Monday, March 12, 2007

Jesus parables in Luke 15:11-32

Looking at the usual name given for this parable its easy to start wondering if what we call this story from doesn't give away our perspective on the story.

First up its important that we view Jesus' parables not just as a stories about someone else but as a story that God can use, through the Spirit, to reshape and renew us. Jesus' parables are about all humanity; but In Luke 15:10 we learn that he's not just talking about human beings. Jesus is talking about the joy of the angels when a lost one who returns to God.

We are not just readers and hearers. We fit into this story. If we are saved by grace through faith we find ourselves in this very story. The angels in heaven fit into this story. Above all God fits into this story.

How could one story reveal so much? It happens when the Word combines with the imagination, through the work of the Holy Spirit. That's when we find ourselves caught up in both God's judgment and love.

So what's your perspective today. Where does the spirit lead you as you read.

Note: if you haven't read the story yet this is a great moment to do just that. Try out the Oremus Bible Browser.

After you listen to the words of the great story teller think through the characters in the story. Its easy to name the father and two sons but look beyond them. There are other characters in this story; Jesus, the story teller; the crowd who heard him, both sinners and Pharisees were listening attentively. Don't forget the servants, the prostitutes and friends of the son who left, and the friends of the son who stayed.

Imagination is key to hearing this story.

Its pretty easy to imagine myself in as either the father or one of the two sons.

Yes, I've been the prodigal.

I have been the prodigal son who walked away from a gift that God had given him only to regret later what a foolish thing I'd done. I've been the one to turn my back and to go away from God insisting that I knew better and that I could make it on my own. The grace that's shown to the son is life changing. I've been the one to know that the love of God is not something that we can earn but that it is a gift that God alone can given. Brad Hightower posted a sermon in his blog where he wrote “But when he came back to his father filled with self-loathing and disgust and smelling like a pig, his Father saw him. His Father felt compassion on him and ran to him. Here is the heart of the gospel unfolding.” I've been that one who returned.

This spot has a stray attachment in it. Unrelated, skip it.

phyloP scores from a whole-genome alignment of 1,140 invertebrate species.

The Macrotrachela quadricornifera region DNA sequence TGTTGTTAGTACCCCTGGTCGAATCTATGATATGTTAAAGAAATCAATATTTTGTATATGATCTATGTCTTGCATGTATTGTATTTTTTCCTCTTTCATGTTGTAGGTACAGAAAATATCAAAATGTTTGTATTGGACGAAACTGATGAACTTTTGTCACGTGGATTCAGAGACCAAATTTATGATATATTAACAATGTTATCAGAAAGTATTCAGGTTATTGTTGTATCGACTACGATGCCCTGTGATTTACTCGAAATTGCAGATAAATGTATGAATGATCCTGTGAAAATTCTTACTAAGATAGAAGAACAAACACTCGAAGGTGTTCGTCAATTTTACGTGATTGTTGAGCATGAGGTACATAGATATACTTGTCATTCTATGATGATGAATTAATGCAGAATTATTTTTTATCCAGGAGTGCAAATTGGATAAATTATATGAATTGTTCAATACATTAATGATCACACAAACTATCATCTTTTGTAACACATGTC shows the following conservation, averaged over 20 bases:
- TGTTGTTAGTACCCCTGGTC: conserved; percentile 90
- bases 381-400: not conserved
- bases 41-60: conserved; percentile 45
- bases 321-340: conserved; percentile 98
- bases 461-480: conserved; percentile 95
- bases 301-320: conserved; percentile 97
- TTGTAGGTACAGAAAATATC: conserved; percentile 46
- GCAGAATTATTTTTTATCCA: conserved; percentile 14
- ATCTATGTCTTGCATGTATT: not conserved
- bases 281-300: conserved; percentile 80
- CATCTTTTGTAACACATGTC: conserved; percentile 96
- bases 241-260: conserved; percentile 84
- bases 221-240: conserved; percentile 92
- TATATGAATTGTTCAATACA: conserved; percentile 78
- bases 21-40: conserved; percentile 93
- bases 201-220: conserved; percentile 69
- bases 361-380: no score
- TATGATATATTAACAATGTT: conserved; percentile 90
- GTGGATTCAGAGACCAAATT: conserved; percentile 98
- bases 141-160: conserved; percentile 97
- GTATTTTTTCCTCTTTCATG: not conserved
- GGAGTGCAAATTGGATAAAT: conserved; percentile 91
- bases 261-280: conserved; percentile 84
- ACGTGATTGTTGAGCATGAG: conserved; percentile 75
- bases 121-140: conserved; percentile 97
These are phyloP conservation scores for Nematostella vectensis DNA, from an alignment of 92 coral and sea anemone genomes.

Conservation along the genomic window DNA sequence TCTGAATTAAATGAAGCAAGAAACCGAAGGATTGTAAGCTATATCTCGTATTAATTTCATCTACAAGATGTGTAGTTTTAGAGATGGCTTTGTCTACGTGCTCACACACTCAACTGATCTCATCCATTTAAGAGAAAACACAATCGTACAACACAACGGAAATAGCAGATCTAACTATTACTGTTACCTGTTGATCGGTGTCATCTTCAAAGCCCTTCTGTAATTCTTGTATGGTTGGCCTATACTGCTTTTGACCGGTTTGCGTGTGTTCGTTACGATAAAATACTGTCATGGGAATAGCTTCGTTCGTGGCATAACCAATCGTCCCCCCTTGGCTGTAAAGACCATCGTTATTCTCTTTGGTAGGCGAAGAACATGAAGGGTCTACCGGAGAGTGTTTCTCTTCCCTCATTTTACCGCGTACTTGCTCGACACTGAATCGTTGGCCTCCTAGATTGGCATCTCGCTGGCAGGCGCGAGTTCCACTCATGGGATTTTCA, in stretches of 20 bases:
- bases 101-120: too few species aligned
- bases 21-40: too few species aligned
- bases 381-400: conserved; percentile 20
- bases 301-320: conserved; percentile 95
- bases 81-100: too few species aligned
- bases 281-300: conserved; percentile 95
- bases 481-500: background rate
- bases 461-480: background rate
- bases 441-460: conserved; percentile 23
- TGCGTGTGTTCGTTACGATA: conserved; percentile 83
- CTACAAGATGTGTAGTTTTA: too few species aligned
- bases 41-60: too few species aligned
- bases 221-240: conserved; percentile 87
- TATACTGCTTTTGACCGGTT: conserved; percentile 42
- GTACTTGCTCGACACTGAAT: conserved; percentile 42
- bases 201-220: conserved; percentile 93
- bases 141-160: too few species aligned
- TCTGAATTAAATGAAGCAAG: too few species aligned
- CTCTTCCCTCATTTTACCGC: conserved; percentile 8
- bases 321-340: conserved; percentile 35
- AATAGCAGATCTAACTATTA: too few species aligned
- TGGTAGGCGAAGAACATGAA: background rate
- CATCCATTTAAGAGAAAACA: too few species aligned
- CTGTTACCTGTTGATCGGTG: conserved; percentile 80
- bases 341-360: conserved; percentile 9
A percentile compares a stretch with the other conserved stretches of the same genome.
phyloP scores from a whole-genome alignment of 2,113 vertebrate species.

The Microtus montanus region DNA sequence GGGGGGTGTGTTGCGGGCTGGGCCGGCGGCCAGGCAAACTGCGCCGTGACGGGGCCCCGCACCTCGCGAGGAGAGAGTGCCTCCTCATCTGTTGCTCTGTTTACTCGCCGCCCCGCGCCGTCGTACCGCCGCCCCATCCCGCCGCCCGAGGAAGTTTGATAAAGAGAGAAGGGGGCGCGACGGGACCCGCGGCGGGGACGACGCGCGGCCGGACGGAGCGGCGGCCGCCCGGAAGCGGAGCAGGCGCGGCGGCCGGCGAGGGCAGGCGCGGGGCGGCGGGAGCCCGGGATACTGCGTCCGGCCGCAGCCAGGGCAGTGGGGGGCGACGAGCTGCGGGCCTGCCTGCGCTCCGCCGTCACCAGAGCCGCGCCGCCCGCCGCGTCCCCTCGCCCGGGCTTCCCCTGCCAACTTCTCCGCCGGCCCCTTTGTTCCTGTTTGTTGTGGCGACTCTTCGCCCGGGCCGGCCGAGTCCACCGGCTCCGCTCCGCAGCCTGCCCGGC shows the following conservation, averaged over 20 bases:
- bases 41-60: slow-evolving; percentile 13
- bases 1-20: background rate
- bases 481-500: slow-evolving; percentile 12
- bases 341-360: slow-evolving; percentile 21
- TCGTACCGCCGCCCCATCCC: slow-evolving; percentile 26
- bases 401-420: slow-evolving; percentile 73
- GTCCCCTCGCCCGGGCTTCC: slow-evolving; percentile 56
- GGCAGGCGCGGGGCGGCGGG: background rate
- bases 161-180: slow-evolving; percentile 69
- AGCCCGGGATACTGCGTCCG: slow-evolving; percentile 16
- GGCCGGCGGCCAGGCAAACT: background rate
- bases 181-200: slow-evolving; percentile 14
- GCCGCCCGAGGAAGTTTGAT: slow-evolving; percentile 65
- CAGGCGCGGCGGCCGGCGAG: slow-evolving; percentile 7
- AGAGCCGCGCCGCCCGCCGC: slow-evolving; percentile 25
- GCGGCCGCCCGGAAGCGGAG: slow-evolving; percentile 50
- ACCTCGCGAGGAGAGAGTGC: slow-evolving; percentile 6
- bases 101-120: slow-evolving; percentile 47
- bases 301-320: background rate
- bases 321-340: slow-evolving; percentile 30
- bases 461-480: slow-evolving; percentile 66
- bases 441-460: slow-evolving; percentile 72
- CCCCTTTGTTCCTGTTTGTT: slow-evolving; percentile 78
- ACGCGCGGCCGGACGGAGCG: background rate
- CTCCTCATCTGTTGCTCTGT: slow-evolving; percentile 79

I'm trying to be a generous, loving and forgiving father.

One of the wonders about fatherhood is the love of the two girls who call me dad. It's been amazing to watch them accept or not accept my love too. This past weekend one of our 3 year olds lost television for a few days because she wouldn't listen to directions. The look in her eyes was cold. But I didn't stop loving her. I still held her and read to her; but she wasn't going to get that beloved TV back. I still want to be her dad even if I don't want her misbehaving.

And yes I've been the Other Brother.

I've been the one who is so disgusted at the love that God could show to some one else that it eats me up. I've been the one who says to God, “How could God forgive that person?” And in that I find the power of God revealed. God can love me but he can also love the one I find unlovable. Sometimes seeing the love of God at work reveals our own judgments and our own more desperate need for his love.

The final question isn't what the prodigal son does or what the father does, its what the other brother does. David Wee writes in a sermon, “Jesus doesn't tell us what the elder brother does next. A typical short story writer: he stops before the story seems to be over. But Jesus doesn't have to tell us how the elder child responds, because we already know--you and I are the elder son or daughter, and we know ourselves. We will have to write the rest of the story ourselves...”

So go and write an ending for this story.

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